Cold Storage Exchange
Life Span: 1890-1902
Location: Chicago River between Lake and Randolph Streets
Architect: Adler & Sullivan
Cold Storage Exchange
Chicago Gold Storage Exchange.—Situated on the block between Lake and Randolph sts., on the west bank of the Chicago river. Take West Lake or Randolph st. cars. Only a short walk from business center of South Side.
The corner stone of the mammoth building was laid with appropriate ceremonies on November 13, 1890, by Gen. William Sooy Smith. After the laying of the stone the guests, among whom were the mayor and many of the leading citizens of Chicago, were escorted through the warehouse of the company, then in operation, and the action of ammonia gas in producing the necessary low temperature was explained by General Manager J. Ensign Puller. The remarkable feature of the concern is the almost entire absence of elaborate machinery. The system in use produces a maximum effect with a minimal cost, and is technically known as the Absorption System. The liquid aahydrous ammonia is conducted through pipes to the cold storage rooms and freezing vaults, the supply being automatically regulated, keeping the temperatures uaiformily at any desired degree. By a natural process the ammonia gas is absorbed in water, when it is carried back to the distilling plant, there to be converted into anhydrous ammonia again, and continue its round of labor. Thus little loss of ammonia is occasioned, and though costly experiments have alone been able to bring about this economic process, the
total cost of refrigeration by this method has been reduced to the lowest point.
By this process of refrigeration, eggs, batter, cheese, and dried fruits stored away in April, May and June, are perfectly preserved when taken out for the fall and winter trade. All green fruits, particularly apples, are put away in October and November, filling the space previously occupied by the summer goods, and are carried until the egg trade begins in spring. The natural products of California, Florida, Spain, Italy and Sicily, which reach Chicago as the greatest fruit center of the United States, are carefully stored away and oreserved. By bringing sound fruit on the market when desired, it commands the highest prices and insures a more equitable market.
The new building when completed will be the largest in Chicago, exceeding even the Auditorium in size, and is to be the largest building of its kind in the world. The architects, Adler & Sullivan, and the engineers, the Osbourne Steam Engineering Co., have been busily engaged revising and augmenting the plans connected with the cold storage building, carrying out successfully the ideas of the promoters. The Cold Storage Exchange will consist of two buildings extending from West Lake st. to West Randolph st. They will be united by an arcade over the railroad tracks.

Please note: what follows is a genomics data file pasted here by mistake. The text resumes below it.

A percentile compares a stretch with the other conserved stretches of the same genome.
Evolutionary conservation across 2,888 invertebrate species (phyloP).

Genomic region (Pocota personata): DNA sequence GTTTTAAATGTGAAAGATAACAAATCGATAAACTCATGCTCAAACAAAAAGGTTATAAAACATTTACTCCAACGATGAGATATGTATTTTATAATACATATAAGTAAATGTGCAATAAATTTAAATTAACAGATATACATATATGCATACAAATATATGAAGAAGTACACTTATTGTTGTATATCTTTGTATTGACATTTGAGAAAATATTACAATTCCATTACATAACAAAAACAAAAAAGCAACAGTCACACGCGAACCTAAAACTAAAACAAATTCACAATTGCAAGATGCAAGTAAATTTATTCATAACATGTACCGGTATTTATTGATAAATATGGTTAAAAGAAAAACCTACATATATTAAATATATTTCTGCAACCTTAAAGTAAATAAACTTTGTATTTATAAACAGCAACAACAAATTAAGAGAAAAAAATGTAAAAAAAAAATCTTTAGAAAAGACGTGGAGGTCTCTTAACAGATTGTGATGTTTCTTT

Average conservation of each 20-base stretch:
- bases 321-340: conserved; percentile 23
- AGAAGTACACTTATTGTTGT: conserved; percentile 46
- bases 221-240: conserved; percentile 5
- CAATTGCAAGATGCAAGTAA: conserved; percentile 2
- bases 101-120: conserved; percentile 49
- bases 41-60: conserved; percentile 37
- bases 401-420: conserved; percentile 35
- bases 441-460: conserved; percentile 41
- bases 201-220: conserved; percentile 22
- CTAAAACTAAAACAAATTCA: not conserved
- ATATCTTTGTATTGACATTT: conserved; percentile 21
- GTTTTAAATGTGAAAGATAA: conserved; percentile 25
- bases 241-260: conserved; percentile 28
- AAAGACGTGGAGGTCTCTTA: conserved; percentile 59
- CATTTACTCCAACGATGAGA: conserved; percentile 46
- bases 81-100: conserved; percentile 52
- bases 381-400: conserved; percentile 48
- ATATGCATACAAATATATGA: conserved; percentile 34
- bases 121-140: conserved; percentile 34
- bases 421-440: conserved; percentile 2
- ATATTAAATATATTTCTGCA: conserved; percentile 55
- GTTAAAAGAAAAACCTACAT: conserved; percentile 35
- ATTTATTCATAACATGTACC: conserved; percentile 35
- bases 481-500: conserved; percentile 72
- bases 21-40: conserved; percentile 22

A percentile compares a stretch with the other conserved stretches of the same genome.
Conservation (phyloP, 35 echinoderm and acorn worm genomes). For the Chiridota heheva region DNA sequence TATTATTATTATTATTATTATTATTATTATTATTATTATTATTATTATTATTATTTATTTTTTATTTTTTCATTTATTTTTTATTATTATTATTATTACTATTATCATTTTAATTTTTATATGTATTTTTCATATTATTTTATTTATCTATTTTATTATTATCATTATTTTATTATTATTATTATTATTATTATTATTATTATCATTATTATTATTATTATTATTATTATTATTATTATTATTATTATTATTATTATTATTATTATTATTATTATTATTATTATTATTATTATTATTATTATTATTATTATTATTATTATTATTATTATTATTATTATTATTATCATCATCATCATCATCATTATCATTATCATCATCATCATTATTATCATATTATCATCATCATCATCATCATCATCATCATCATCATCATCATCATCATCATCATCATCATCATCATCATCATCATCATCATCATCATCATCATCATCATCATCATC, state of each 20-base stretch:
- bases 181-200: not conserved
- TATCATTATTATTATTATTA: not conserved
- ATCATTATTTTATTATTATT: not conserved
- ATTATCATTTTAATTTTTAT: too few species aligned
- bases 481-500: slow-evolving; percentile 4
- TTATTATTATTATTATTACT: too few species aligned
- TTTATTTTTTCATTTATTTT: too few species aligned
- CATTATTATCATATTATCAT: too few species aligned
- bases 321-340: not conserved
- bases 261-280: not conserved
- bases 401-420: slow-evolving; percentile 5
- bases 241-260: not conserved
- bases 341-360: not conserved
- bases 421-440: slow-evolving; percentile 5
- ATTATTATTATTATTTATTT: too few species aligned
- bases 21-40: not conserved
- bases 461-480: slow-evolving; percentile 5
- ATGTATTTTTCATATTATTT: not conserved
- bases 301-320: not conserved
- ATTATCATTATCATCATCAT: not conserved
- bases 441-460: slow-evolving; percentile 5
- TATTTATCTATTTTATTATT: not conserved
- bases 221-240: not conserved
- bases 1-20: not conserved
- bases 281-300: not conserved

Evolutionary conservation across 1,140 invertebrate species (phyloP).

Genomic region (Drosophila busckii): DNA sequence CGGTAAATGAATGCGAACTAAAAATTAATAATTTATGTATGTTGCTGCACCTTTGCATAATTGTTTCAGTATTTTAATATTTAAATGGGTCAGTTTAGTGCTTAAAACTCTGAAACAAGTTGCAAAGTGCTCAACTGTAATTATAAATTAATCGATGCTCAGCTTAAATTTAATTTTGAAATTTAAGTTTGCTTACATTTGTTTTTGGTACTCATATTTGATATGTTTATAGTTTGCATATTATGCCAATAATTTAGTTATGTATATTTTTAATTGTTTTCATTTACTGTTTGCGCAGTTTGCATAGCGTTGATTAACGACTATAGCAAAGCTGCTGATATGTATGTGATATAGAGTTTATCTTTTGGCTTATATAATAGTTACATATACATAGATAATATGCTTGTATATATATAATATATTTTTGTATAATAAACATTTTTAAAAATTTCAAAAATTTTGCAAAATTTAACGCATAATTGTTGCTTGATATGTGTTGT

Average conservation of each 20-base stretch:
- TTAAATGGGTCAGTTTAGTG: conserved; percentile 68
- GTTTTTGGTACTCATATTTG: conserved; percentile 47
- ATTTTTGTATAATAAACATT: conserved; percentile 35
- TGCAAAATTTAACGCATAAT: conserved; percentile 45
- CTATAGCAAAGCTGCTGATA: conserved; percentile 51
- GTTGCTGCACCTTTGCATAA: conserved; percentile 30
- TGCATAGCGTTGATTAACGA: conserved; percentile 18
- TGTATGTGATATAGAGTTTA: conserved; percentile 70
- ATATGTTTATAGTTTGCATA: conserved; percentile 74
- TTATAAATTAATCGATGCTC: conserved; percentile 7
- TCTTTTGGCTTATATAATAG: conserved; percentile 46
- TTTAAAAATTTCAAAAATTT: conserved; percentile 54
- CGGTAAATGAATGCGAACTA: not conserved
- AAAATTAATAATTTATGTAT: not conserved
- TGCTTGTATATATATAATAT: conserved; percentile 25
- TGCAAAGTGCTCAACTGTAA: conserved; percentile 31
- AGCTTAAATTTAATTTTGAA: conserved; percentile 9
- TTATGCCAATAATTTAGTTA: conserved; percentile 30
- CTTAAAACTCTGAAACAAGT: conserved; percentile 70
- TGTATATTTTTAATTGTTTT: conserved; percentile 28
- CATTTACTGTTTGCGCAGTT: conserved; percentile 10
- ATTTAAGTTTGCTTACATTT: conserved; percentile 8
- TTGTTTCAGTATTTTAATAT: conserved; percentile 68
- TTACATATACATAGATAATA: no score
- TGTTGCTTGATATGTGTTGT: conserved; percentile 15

The eastern building skirts the edge of the river and extends from it to the railroad tracks.
The western building runs from the arcade to the alley between West Water and Canal sts. The length of each will be 382 feet, the width of the eastern building seventy feet and the western eighty-five feet. The dimensions of the West Water St. arcade are 75 by 382 feet, and the Cold Storage Place arcade is 36 by 382 feet. Each building will be composed of a basement and ten stories, insulated, piped and fully equipped, prepared to carry any temperatures required bv the different nature of the goods stored, affording six large stores, each seventy -six feet deep, fronting on Lake st. , and six stores frontiug on Randolph st. of the same depth, twenty-eight stores on West Water St. arcade, and ninety brokers’ and commission offices on the first floor above the stores. The lowest story on the river front will be thrown open, supported by steel columns, thus giving ample dockage facilities for the unloading of vessels. The facilities for handling car-load lots of perishable freight will be unequaled.
The total cost of the entire buildings, including the purchase of the business of the Chicago Refrigerating Warehouse Company, will be $3,000,000. The estimated cost on steam plant, elevating and electric service, refrigerating and ice plant, is $475,000. The foundation will require 9,000 piles and 1,250,000 feet of oak limber. In the whole construction, which will be finished by spring, 1892, there will be 200,000 cubic feet of concrete and stone masonry, 6,000 tons of iron and steel, and 900,000 feet of tiling for the arched floors.
Cold Storage Exchange Location
1886 Robinson Fire Map